The Australian government has ordered the competition watchdog to investigate Google and Facebook's impact on the media

Australian Prime Minister Malcolm Turnbull meets with Facebook staff in Sydney. Photo: El Pics/Getty Images.

The market power of Facebook and Google and their impact on the Australian media will be the subject of a new investigation from the Australian Competition and Consumer Commission (ACCC).

Treasurer Scott Morrison and the Communications Minister directed the competition watchdog to look at the impact digital companies are having on the media and advertising sectors. The inquiry honours a commitment to former independent senator Nick Xenophon to examine the behaviour of the global digital giants as part of a deal to support media reform.

Xenophon, who resigned to pursue a career in state politics in South Australia, has been a vocal critic of Google and Facebook deriving revenue from the journalism of media companies struggling with cutbacks amid dwindling revenue streams.

The inquiry will be held under a provision of the Competition Act that gives the ACCC wide-ranging powers, including compulsory information gathering.

ACCC Chairman Rod Sims said the inquiry will look at the effect that digital search engines, social media platforms and other digital content aggregation platforms are having on competition in media and advertising markets.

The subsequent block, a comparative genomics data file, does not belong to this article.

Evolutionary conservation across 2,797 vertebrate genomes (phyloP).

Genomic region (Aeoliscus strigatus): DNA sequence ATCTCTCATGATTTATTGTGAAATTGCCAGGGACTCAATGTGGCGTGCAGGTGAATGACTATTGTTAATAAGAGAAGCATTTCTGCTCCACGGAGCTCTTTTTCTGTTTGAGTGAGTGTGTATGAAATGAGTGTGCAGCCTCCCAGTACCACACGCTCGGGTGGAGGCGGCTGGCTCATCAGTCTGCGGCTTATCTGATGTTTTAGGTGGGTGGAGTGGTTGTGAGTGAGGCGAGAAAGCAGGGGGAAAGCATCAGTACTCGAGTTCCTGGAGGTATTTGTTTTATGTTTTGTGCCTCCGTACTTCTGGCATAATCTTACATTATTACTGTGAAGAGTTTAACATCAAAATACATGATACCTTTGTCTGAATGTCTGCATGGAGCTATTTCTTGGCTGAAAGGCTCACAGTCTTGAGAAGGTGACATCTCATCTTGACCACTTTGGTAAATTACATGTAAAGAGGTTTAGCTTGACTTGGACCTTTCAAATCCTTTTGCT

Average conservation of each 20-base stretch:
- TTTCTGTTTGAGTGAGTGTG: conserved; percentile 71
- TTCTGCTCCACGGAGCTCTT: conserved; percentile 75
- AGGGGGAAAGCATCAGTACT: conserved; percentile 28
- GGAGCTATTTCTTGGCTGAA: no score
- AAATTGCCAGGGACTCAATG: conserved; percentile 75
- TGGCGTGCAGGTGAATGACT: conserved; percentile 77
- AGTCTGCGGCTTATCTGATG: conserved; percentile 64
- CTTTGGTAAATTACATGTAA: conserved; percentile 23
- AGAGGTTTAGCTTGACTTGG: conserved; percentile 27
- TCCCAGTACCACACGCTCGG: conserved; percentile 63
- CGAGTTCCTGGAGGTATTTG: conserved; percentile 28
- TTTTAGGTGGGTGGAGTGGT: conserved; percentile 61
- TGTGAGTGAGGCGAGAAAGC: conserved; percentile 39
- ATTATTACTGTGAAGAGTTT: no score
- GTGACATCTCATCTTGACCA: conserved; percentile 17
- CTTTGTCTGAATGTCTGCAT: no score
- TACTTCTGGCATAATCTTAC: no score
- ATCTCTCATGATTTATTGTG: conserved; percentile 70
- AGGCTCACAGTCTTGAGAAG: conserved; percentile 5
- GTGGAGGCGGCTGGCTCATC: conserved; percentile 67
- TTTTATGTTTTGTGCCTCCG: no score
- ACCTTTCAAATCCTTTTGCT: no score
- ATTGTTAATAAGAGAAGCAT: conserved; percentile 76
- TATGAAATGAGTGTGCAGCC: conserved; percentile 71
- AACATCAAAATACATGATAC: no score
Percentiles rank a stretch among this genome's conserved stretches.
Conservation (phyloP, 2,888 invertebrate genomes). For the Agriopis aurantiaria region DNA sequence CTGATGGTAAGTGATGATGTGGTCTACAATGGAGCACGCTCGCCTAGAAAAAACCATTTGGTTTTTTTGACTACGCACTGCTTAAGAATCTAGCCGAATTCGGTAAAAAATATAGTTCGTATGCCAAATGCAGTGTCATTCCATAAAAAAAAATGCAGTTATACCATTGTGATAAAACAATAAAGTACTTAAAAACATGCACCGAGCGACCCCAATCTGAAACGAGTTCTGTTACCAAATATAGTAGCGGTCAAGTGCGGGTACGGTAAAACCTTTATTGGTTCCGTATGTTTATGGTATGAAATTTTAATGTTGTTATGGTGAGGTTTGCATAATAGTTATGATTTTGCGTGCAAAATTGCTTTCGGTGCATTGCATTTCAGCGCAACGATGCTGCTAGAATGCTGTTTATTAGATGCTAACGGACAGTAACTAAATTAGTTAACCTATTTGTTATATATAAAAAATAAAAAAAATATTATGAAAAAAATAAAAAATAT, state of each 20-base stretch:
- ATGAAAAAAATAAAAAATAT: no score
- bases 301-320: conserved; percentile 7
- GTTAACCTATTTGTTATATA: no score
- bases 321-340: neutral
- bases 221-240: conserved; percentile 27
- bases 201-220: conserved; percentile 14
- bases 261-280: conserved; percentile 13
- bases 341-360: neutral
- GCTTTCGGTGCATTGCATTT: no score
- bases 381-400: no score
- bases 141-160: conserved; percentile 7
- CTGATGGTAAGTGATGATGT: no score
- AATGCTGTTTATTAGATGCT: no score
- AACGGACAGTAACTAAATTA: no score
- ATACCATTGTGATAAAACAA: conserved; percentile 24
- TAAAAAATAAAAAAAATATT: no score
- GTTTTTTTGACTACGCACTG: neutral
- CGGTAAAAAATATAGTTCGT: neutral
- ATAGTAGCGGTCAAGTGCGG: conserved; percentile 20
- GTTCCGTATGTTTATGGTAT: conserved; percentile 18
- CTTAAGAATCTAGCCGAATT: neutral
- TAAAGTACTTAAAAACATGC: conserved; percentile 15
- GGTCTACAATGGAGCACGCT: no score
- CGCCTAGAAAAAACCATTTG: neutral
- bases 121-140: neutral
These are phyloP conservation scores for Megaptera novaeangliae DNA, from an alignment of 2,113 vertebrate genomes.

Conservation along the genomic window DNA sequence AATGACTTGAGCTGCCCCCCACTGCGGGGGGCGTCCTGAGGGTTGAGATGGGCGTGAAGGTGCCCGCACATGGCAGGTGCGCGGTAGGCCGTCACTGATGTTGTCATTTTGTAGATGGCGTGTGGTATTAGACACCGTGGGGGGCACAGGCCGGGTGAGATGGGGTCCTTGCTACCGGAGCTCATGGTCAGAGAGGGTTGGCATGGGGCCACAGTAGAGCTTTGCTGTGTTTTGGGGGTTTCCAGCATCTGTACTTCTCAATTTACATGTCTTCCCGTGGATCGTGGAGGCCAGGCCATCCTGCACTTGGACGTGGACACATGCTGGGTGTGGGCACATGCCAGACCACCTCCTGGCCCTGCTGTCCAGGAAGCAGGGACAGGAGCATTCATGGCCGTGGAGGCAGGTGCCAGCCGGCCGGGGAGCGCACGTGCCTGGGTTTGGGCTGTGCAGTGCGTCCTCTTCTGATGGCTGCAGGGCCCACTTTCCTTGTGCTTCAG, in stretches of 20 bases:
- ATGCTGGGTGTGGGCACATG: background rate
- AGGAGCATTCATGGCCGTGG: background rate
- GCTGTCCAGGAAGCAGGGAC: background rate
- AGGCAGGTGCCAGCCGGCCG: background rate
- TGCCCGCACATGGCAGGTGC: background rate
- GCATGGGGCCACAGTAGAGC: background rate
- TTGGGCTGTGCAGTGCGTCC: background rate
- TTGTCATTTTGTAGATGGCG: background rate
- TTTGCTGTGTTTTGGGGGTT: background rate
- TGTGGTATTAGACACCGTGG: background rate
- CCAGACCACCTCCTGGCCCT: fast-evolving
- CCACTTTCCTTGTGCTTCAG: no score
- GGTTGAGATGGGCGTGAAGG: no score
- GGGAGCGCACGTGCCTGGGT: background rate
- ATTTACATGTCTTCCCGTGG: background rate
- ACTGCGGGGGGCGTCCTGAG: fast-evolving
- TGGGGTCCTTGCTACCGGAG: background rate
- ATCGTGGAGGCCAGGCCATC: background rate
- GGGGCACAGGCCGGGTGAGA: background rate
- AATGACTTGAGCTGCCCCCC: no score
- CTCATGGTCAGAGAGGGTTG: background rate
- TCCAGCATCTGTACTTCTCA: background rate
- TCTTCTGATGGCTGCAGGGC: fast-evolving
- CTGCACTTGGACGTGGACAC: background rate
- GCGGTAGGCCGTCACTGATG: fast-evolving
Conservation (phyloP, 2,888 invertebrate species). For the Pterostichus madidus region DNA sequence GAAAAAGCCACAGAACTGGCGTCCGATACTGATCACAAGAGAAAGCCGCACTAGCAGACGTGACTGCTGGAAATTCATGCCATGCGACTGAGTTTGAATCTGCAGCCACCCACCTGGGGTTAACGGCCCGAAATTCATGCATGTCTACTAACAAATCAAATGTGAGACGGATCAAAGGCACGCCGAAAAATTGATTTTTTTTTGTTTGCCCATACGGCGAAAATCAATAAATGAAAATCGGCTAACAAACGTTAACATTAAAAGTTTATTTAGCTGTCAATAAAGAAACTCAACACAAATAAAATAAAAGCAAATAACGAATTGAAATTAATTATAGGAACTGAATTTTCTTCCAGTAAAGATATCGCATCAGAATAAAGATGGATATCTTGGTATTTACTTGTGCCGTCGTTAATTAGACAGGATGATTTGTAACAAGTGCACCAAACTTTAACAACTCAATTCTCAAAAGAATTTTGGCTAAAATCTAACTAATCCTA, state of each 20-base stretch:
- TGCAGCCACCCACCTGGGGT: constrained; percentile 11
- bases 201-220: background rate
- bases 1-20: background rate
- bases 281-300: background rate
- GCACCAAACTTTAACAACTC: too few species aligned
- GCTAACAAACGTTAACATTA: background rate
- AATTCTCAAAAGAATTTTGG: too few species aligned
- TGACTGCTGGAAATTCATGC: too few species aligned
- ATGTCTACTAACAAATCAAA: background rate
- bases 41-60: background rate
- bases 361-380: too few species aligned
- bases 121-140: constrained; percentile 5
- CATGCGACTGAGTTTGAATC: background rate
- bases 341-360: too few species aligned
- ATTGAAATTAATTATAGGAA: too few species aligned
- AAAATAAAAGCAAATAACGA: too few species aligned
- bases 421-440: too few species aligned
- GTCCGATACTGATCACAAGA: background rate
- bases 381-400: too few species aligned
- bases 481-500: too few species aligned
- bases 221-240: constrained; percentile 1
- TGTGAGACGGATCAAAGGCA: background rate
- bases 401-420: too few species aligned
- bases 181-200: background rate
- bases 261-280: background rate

“We will examine whether platforms are exercising market power in commercial dealings to the detriment of consumers, media content creators and advertisers,” he said.

“The ACCC will look closely at longer-term trends and the effect of technological change on competition in media and advertising. We will also consider the impact of information asymmetry between digital platform providers and advertisers and consumers.”

Sims said there were growing concerns about the impact of Facebook and Google when it comes to the media’s ability to fund journalism, adding that ACCC merger reviews revealed most advertisers are spending less on print newspapers and looking to digital media instead.

“The ACCC will look closely at the impact of digital platforms on the level of choice and quality of news and content being produced by Australian journalists,” he said.

“We are keen to hear the views of content creators, mainstream media outlets and smaller media operators, platform providers, advertisers, journalists, consumers and small business interest groups.”

A preliminary report into the issues is expected within 12 months, with a final report due early June 2019.

Details on the terms of reference for the inquiry are available here.

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